Saturday, January 13, 2018 from 8-10am at North Church; cost is $5
RSVP to 716.632.1330 or firstname.lastname@example.org with number of people attending
No one wants to think we could be vulnerable to attacks to our nation’s critical infrastructure such as the electrical power grid, transportation system, and financial and military assets. Today, however, more than ever, cybersecurity is an issue we must face square-on.
You’re invited to hear from two experts from the University at Buffalo–Professor of Computer Science and Engineering and Associate Dean for Graduate Education and Research in the Department of Computer Science and Research, Shambhu Upadhyaya; and Clinical Associate Professor and Director of Sleiman Computer Laboratories David Murray–talk about what is being done on their campus, security best practices, attack scenarios, and password management.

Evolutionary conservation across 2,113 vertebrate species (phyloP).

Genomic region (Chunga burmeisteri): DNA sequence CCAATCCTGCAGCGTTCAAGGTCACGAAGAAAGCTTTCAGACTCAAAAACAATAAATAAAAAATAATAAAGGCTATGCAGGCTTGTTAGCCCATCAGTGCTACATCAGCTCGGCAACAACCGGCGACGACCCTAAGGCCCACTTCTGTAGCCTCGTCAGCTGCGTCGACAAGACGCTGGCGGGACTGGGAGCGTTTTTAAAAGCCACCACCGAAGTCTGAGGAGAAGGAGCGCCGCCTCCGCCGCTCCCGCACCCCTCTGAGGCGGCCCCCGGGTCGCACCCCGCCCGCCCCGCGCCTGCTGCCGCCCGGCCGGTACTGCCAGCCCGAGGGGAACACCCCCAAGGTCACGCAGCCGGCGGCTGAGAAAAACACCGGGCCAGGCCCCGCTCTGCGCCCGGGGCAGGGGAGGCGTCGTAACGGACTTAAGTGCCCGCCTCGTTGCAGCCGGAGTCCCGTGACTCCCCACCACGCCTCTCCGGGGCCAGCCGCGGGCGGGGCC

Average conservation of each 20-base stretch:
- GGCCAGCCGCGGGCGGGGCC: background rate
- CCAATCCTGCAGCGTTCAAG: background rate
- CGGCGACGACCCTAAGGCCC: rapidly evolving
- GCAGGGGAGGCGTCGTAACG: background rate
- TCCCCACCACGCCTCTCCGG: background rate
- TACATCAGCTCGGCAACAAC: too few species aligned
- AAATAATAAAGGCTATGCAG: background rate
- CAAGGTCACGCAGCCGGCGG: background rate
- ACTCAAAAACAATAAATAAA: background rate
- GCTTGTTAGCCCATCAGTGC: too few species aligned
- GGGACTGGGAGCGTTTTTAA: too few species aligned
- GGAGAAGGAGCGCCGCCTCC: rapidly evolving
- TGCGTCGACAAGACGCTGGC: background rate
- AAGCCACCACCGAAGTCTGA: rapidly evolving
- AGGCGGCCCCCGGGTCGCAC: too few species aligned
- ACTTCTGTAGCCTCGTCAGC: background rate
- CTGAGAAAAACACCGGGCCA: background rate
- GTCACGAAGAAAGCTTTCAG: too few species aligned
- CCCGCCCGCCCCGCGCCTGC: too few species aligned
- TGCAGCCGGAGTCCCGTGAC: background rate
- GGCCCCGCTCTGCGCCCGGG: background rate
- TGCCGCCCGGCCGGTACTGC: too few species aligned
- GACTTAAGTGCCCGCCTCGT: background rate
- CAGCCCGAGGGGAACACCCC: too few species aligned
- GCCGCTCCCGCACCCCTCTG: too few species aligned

Hosted with Amherst and Clarence Presbyterian churches, come and enjoy a light breakfast and meet the professors and fellowship with each other. Cost is $5; RSVP to 716.632.1330 or email@example.com with number of people attending.
Professor Upadhyaya also directs the Center of Excellence in Information Systems Assurance Research and Education, designated by the National Security Agency and the Department of Homeland Security. His current projects involve insider threat assessment, continuous authentication, and deception to deal with advanced persistent threats. He holds a bachelor’s and master’s degrees in electrical engineering from the Indian Institute of Science, Bangalore, India, and a Ph.D. in electrical and computer engineering from the University of Newcastle in Australia.
Professor Murray earned his undergraduate and MBA from the UB. He teaches Digital Forensics, Introduction to Management Information Systems, and business courses. He has led the School of Management’s Western New York Cybersecurity Workshop Outreach program featuring live demonstrations of cybersecurity equipment, hands-on activities and basic lessons on a range of topics including data encryption, wireless security, digital forensics, firewalls, and strong passwords for middle and high schools.